Memorial Day is right around the corner, ushering in the unofficial start of summer. And warmer weather tends to mean ice cream temptation. Get ready to indulge without sacrificing your health goals. Here are 11 healthy recipes, not all of them chocolate, for ice cream and frozen yogurt that don't require an ice-cream maker. A food processor is really all you need, and in some cases, just five minutes.
SkinnyMs. never lets us down. You take non-fat Greek yogurt, frozen bananas and pure vanilla extract and blend in the food processor until smooth. You'll have to stop the processor a few times to move things around with a spatula, warns SkinnyMs., but after a few minutes you'll be able to enjoy delicious vanilla ice cream.
We can include soft-serve vanilla ice cream without also including soft-serve chocolate ice cream. We love Chocolate Covered Katie's recipe. Just throw the ingredients into a food processor and get ready for creamy heaven. If you add a fat source such as peanut butter, explains Katie, it tastes closer to ice cream, and if you leave it out, it will taste more like sherbet.
The aptly named Eating Made Easy only requires two healthy ingredients for this soft-serve delight: organic plain Greek yogurt and frozen mango.
Sweet & Savory combines two fruits that were truly made for each other: bananas and strawberries. For a dessert that is dairy-free, it is surprisingly creamy and smooth. The secret to all of these is to use frozen fruit — whether you buy frozen fruit chunks or freeze fresh fruit.
Minimalist Baker believes that your lack of ice-cream maker shouldn't stand in the way of enjoying delicious, creamy, full-fat ice cream at home. Neither should your veganism. The secret of this recipe is sweetening coconut whipped cream with dates to create the perfect base — no churning required. Add cocoa powder for a fluffy chocolate mousse-like base that freezes up beautifully. Freeze for 30 minutes, and dive in.
Chai tea is rich and robust, so it's no surprise that it makes an excellent ice cream flavor. Recipe developer Alison, the food blogger behind A Girl Defloured, made chai-infused ice cream from coconut milk and sweetened it with honey. It's not vegan, but it's dairy-free and doesn't contain refined sugar, so it's safe for celiacs. Serve it with chocolate sauce, over peach pie or in an adult ginger beer float, recommends Alison.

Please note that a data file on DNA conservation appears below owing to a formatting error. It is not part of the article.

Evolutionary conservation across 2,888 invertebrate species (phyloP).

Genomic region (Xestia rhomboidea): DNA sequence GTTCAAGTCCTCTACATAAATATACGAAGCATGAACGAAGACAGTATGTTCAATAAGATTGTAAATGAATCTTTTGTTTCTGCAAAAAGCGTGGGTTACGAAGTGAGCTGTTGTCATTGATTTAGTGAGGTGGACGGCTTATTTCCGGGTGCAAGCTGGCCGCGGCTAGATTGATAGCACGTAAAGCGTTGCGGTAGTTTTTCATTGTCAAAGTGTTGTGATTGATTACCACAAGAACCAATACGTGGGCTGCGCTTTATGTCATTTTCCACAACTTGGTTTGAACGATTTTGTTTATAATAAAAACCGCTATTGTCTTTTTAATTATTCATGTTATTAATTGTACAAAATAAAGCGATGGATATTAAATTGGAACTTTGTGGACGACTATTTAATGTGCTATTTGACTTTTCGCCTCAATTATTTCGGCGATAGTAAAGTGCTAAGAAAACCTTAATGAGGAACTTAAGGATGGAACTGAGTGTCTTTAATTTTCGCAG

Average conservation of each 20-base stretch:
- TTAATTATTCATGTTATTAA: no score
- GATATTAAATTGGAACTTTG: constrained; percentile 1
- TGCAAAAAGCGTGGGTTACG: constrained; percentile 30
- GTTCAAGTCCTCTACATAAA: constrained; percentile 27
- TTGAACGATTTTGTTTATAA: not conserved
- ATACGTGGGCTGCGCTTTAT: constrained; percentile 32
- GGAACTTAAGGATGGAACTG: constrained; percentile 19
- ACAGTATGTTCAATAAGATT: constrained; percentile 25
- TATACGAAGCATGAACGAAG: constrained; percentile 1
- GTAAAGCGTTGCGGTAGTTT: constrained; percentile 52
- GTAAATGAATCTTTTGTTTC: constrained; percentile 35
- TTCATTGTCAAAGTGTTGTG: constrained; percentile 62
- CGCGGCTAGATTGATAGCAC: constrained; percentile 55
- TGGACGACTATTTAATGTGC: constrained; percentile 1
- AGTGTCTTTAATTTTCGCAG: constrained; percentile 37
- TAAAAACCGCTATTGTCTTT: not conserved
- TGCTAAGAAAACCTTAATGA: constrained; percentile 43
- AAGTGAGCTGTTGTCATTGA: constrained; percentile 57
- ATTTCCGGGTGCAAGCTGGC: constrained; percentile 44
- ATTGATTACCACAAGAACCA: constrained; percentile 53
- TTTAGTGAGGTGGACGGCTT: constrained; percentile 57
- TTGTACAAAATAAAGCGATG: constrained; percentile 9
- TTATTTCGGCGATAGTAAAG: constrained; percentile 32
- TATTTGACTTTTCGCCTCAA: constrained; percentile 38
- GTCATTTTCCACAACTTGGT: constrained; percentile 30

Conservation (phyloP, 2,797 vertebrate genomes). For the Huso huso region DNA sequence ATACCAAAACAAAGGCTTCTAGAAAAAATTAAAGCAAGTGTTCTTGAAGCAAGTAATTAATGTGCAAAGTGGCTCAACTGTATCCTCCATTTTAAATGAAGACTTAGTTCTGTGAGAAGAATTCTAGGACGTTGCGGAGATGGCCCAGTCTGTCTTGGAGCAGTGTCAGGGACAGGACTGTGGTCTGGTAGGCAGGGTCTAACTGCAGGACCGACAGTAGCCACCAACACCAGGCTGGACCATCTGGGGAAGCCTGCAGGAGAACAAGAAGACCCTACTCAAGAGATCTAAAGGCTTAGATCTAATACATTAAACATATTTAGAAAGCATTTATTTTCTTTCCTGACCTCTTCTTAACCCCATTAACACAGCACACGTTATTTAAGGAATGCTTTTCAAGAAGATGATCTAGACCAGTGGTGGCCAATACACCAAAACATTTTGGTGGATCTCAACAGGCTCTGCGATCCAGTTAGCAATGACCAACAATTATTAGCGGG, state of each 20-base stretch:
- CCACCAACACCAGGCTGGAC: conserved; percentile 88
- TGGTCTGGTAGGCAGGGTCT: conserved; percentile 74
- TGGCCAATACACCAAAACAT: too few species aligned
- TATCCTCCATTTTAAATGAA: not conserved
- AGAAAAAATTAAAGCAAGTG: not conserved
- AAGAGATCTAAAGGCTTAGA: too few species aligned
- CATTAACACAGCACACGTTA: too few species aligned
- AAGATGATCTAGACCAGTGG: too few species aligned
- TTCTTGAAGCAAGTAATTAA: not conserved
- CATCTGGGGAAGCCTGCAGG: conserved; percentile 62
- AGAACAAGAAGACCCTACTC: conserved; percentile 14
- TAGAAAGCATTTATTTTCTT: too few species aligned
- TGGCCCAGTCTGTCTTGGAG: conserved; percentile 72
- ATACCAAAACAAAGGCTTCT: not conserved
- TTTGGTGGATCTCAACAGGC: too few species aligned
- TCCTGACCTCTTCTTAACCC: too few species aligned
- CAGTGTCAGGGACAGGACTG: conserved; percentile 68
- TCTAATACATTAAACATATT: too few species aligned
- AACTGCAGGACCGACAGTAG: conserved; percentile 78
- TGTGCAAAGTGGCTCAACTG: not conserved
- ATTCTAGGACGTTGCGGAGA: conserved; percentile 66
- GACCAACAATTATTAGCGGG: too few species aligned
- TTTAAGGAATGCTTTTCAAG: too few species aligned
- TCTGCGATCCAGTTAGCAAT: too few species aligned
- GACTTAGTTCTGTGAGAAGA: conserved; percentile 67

Enjoy the flavor and texture of real ice cream with none of the usual fat and sugar. Pink Recipe Box uses a banana base, and adds in peanut butter, cocoa powder and milk for results that are, she promises, the most deliciously smooth and creamy not-really-ice-cream that you’ve ever tasted.
Okay, we admit it. This recipe by The Curvy Carrot isn't as guilt-free as the others. It's got whole milk, sugar and heavy cream. But it's salted caramel. We couldn't resist. Save this one for cheat days!
Back to the healthier stuff! Don't let the inclusion of avocado or, especially, frozen spinach put you off this recipe. Nutritionist in the Kitchen promises you can't taste either. They are there to give the ice cream its green hue. She uses 0% fat plain Greek yogurt as the base and frozen banana for that extra creaminess and sweetness. She also uses Stevia, but you can substitute it with raw honey. Then, of course, she adds pure almond extract and some pistachios. You do not have to use xanthum gum for this recipe if you don't have it. It works as a natural thickener, but after vigorous blending you may find you don't even need it. In fact, if you don't care that your pistachio ice cream isn't green, then feel free to skip the frozen spinach and even the avocado — although the avocado will also add significant buttery creaminess to the final product.
Just a Taste combines frozen peaches, agave nectar (or honey), yogurt and lemon juice in a food processor, and just five minutes later? Boom. Frozen healthy treat. You can serve immediately or store extra in an airtight container and pop it in the freezer. It will keep for a month.
After Sue, the food blogger behind The View from Great Island, got rid of her ice cream maker, it felt like all these wonderful recipes for healthy ice cream started popping up everywhere. Isn't that always the way? So of course she had to try one in her food processor. Her first attempt, she says, went really well. The ice cream was smooth and tasty, though she does warn that if you don't like biting down on the blackberry seeds, you might consider choosing a different fruit or just making vanilla ice cream. She also recommends that you break up the initial frozen ice cream mix into small parts to make it easier on your food processor.